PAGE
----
NH Senate Dems Unveil Energy Reform & Climate Action Package for 2020

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Senate President Donna Soucy is pictured at the Senate podium in this file photo.. Paula Tracy photo

CONCORD— On Thursday, Senate Democrats unveiled their 2020 agenda to tackle energy costs, advance clean energy jobs in New Hampshire, and combat the climate crisis right here in New Hampshire, including:

  • Granite State Ratepayer Protection Act of 2020 – prime sponsor Senator Dan Feltes: With the 3rd highest electric rates in the nation, the highest growing portion of electric bills is regional transmission costs allocated to New Hampshire. Unfortunately, Governor Sununu vetoed SB 167 last year, part of which would have ensured New Hampshire has the advocates, attorneys, and experts necessary to fight rate increases at the regional level that are allocated to New Hampshire families and businesses.
  • New Solar – prime sponsor Senator Martha Fuller Clark: The highest growing portion of electric bills is regional transmission costs allocated to New Hampshire, and a key driver of those costs is New Hampshire’s peak demand relative to other states in the region.  Advancing new solar and raising the per project net metering cap will substantially reduce New Hampshire’s peak demand.  Unfortunately, Governor Sununu vetoed the effort to advance new solar last year, SB 168, calling it “crony capitalism”.  As a consequence, New Hampshire is being left behind surrounding states in advancing the jobs of tomorrows in solar and in reducing peak demand.
  • Net Metering – prime sponsor Senator Fuller Clark: Unfortunately, Governor Sununu also vetoed net metering (HB 365), which would have unleashed the potential for local, distributed generation projects in both solar and hydro, in many cases reducing rates and also reducing property taxes. Sen. Fuller Clark’s retained bill, SB 13, will be used as the vehicle for this year’s effort.
  • Offshore Wind – prime sponsor Senator David Watters, cosponsors Senators Fuller Clark and Tom Sherman: Offshore wind will be advanced through a real, meaningful commission and process. This presents an extraordinary opportunity for renewable energy that our neighboring states are already pursuing that will advance good jobs and help combat the climate crisis we are all facing.
  • Transportation Emissions – prime sponsor Senator David Watters: Close half of all greenhouse gas emissions in New Hampshire come from the transportation sector.This effort will establish a committee to make a recommendation on New Hampshire’s implementation of the Transportation and Climate Initiative (TCI)—a regional collaboration of 13 Northeast and Mid-Atlantic jurisdictions working together since 2010 to improve transportation, development the clean energy economy, and reduce emissions from transportation.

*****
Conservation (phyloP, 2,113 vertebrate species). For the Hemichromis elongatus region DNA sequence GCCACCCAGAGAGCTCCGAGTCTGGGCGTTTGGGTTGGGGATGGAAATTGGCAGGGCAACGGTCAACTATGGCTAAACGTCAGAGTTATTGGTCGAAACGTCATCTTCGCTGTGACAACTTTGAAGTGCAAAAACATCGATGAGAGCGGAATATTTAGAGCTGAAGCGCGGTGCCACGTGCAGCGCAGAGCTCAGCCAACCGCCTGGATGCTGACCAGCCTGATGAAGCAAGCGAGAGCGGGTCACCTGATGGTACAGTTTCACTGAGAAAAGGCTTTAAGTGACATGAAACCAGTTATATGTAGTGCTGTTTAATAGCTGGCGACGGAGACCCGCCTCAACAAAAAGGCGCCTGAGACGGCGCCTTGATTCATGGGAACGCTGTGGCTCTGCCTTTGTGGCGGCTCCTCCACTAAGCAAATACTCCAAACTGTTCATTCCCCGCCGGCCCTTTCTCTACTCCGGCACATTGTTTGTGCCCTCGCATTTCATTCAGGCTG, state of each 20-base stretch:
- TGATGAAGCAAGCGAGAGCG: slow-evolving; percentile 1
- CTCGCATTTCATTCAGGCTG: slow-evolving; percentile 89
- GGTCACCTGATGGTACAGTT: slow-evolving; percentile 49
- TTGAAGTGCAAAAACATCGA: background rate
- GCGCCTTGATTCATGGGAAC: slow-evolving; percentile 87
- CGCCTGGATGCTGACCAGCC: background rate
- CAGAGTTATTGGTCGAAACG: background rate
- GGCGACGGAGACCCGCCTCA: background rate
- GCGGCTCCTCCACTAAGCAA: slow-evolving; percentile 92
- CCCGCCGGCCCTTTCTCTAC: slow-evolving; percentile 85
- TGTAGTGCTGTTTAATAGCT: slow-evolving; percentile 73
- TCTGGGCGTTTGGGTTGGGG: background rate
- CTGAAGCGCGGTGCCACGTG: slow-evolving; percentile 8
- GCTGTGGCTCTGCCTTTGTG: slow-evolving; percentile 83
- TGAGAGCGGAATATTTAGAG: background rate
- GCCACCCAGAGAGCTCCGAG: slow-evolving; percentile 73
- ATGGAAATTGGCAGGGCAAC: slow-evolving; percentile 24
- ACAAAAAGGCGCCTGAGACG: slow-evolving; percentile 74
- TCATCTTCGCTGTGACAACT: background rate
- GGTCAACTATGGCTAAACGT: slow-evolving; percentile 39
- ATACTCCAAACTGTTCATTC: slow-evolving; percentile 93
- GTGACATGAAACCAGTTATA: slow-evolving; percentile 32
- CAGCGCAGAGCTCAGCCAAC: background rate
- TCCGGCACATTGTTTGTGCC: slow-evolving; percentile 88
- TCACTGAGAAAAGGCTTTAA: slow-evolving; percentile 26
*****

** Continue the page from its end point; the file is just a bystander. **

Senate Majority Leader Dan Feltes (D-Concord) stated, “It’s incumbent upon every elected official to do all we can to address skyrocketing electric rates, New Hampshire’s loss of clean energy job opportunities, and the climate crisis facing all of us.  We look forward to working with our Democratic and Republican colleagues to shepherd these critical bills through the Legislature.”

“Unfortunately, Governor Sununu’s vetoes of so many energy bills have blocked our efforts to protect ratepayers and support the jobs of tomorrow in clean energy, especially solar,” added Senate Energy Committee Chair Martha Fuller Clark (D-Portsmouth). “We must continue to move forward with innovative initiatives to reduce electric rates and advance renewable energy and energy efficiency opportunities. The climate crisis is real and the people of New Hampshire are counting on legislators to act now.”

“We can no longer wait to take meaningful, proactive steps to combat the climate crisis, including on offshore wind and transportation emissions reductions. It is time for real leadership,” said Senate Transportation Committee Chair David Watters (D-Dover).

Senate Health and Human Services Committee Chair Dr. Tom Sherman (D-Rye) concluded, “As a physician, I have seen first-hand the devastating impact the climate crisis poses to public health. As a Seacoast senator, I have seen first-hand the direct negative impact the climate crisis poses to the Seacoast environment, tourism industry, businesses, and communities. I look forward to working with advocates and my colleagues on both sides of the aisle to tackle electric rates, advance clean energy jobs, and combat the climate crisis.”

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